“In my first seminar as a doctoral student at Alabama, I wrote a paper about corporate social responsibility and the possible effects on consumer responses,” said Colin Gabler. “When I was done, the next student got up to give his presentation, saying, ‘Now that we got all the warm and fuzzy stuff out of the way, back to what we really care about: making money.’”
Those words stuck with Gabler because he knew the truth was that all firms had to make money to survive, leading him to the realization that, oftentimes, stakeholders are neglected because businesses put their focus on making money – stakeholders being the natural environment, members of society, community programs, etc. Every business decision impacts multiple stakeholders, which means building an understanding of how these groups are related becomes pertinent to doing business so that leaders can then take those identified into consideration as they develop and implement their strategies.
Dr. Gabler admits that one of the biggest obstacles to sustainability research is the lack of an agreed-upon definition – not only among various stakeholder groups, but also within organizations. This lack of consensus makes it difficult to expect consumers to make sustainable purchase decisions.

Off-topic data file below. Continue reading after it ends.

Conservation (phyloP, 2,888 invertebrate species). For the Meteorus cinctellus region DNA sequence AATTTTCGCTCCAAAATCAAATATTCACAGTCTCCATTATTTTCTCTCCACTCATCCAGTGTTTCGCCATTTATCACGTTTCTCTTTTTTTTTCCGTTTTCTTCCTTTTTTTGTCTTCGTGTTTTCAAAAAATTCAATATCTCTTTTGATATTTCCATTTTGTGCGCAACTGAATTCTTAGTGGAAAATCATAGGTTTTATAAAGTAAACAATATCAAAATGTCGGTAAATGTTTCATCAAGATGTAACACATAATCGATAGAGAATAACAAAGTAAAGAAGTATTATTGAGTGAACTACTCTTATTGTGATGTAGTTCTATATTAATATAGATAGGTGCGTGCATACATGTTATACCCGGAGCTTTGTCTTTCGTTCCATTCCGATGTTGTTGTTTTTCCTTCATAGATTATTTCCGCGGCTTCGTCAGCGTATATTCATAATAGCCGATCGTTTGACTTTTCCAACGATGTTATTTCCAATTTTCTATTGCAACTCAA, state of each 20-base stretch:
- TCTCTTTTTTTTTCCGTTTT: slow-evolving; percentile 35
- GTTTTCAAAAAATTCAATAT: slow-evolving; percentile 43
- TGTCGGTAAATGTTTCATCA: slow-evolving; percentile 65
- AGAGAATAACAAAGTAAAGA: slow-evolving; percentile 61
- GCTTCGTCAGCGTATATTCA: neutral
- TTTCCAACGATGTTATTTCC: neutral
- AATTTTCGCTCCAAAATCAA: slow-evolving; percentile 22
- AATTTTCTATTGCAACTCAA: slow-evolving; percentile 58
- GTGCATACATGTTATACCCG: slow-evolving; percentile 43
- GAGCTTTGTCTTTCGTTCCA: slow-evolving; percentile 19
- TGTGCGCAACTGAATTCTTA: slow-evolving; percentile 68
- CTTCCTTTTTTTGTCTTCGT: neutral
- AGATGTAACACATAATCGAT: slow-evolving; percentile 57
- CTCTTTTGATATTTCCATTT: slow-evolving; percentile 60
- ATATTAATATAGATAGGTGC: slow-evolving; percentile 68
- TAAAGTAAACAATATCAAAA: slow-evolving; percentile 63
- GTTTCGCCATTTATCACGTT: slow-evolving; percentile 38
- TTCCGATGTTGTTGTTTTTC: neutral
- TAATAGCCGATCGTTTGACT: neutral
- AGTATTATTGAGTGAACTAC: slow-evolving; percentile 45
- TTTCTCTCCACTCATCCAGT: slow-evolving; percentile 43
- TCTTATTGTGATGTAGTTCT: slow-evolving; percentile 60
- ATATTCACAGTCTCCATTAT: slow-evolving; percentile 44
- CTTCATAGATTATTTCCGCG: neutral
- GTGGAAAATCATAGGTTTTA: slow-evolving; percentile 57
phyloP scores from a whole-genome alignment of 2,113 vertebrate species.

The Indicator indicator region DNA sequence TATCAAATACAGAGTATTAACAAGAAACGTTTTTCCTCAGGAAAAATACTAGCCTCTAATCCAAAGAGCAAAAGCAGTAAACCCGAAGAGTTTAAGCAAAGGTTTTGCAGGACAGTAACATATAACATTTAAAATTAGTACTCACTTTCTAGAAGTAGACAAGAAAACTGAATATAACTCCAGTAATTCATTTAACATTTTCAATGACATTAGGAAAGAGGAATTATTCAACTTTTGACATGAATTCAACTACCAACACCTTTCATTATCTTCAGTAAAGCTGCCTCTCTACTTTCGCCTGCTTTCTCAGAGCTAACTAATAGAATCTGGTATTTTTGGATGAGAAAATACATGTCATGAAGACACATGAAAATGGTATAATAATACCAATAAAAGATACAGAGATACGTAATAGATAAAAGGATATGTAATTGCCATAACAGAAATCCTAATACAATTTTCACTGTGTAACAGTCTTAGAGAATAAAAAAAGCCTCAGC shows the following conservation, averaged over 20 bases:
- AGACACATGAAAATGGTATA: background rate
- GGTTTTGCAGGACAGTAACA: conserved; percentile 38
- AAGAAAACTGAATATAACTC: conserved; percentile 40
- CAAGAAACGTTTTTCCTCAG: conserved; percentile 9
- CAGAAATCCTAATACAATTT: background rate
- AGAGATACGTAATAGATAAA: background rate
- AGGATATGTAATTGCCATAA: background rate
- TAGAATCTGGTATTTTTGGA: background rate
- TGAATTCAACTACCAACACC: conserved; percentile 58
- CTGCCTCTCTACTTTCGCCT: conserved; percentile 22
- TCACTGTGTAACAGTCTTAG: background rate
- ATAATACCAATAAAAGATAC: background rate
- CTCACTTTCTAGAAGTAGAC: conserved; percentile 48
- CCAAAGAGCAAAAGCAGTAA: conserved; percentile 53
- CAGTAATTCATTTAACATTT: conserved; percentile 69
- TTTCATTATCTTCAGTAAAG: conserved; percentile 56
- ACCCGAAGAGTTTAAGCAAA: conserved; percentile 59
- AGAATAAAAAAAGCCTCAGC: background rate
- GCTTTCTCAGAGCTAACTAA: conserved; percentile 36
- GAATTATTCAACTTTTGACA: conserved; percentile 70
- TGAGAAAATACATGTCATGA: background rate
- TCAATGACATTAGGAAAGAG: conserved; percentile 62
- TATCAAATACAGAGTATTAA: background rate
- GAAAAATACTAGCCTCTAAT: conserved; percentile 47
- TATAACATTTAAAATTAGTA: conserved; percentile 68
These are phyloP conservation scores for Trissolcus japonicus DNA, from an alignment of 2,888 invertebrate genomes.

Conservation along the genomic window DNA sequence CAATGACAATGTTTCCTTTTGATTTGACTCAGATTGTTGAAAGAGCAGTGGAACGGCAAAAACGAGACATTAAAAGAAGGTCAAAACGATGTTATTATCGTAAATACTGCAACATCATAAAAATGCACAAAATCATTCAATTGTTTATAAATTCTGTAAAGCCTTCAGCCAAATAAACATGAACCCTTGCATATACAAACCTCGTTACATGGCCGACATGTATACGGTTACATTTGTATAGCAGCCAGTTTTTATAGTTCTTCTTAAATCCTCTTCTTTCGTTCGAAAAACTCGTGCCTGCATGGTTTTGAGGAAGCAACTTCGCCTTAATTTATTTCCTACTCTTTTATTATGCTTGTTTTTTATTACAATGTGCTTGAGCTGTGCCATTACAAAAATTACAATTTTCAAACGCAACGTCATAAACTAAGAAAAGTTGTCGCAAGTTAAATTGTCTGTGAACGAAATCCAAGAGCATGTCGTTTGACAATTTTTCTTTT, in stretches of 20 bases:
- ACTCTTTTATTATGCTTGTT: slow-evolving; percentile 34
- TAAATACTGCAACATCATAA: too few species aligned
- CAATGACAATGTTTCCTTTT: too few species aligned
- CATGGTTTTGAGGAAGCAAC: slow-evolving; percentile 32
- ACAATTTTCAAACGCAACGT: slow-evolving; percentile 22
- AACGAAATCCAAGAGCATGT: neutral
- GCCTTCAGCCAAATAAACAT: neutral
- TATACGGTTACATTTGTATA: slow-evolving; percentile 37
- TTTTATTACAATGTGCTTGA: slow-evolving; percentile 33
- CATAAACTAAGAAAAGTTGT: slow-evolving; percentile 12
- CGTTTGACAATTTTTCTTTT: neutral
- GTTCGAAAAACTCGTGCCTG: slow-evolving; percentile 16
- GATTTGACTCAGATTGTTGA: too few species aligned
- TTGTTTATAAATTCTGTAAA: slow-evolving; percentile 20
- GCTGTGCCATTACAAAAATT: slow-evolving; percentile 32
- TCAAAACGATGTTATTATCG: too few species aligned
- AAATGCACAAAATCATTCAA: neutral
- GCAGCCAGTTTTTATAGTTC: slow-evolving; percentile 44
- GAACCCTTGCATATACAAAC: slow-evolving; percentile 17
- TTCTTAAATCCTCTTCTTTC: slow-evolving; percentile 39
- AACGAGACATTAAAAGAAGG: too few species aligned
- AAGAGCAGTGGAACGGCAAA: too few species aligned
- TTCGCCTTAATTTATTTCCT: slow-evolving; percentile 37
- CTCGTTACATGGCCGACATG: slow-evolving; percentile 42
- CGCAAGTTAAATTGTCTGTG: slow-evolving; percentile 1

An expert on stakeholder management, most of Dr. Gabler’s research investigates how the goals and values of one stakeholder group either compete or align with those of another. One current project focuses on supply chain resiliency after natural disasters.
Dr. Gabler’s work has been published in various journals, including: Journal of Business Logistics, Decision Sciences, Industrial Marketing Management, Psychology & Marketing, and Journal of Service Research. He has received multiple awards, including the 2015 College of Business Faculty Excellence in Intellectual Contributions Award.
Edmondson researches and writes about changes in state sunshine laws and the evolution of libel law during the U.S. civil rights movement. She works to bridge the gap between professional journalists and academics.Read More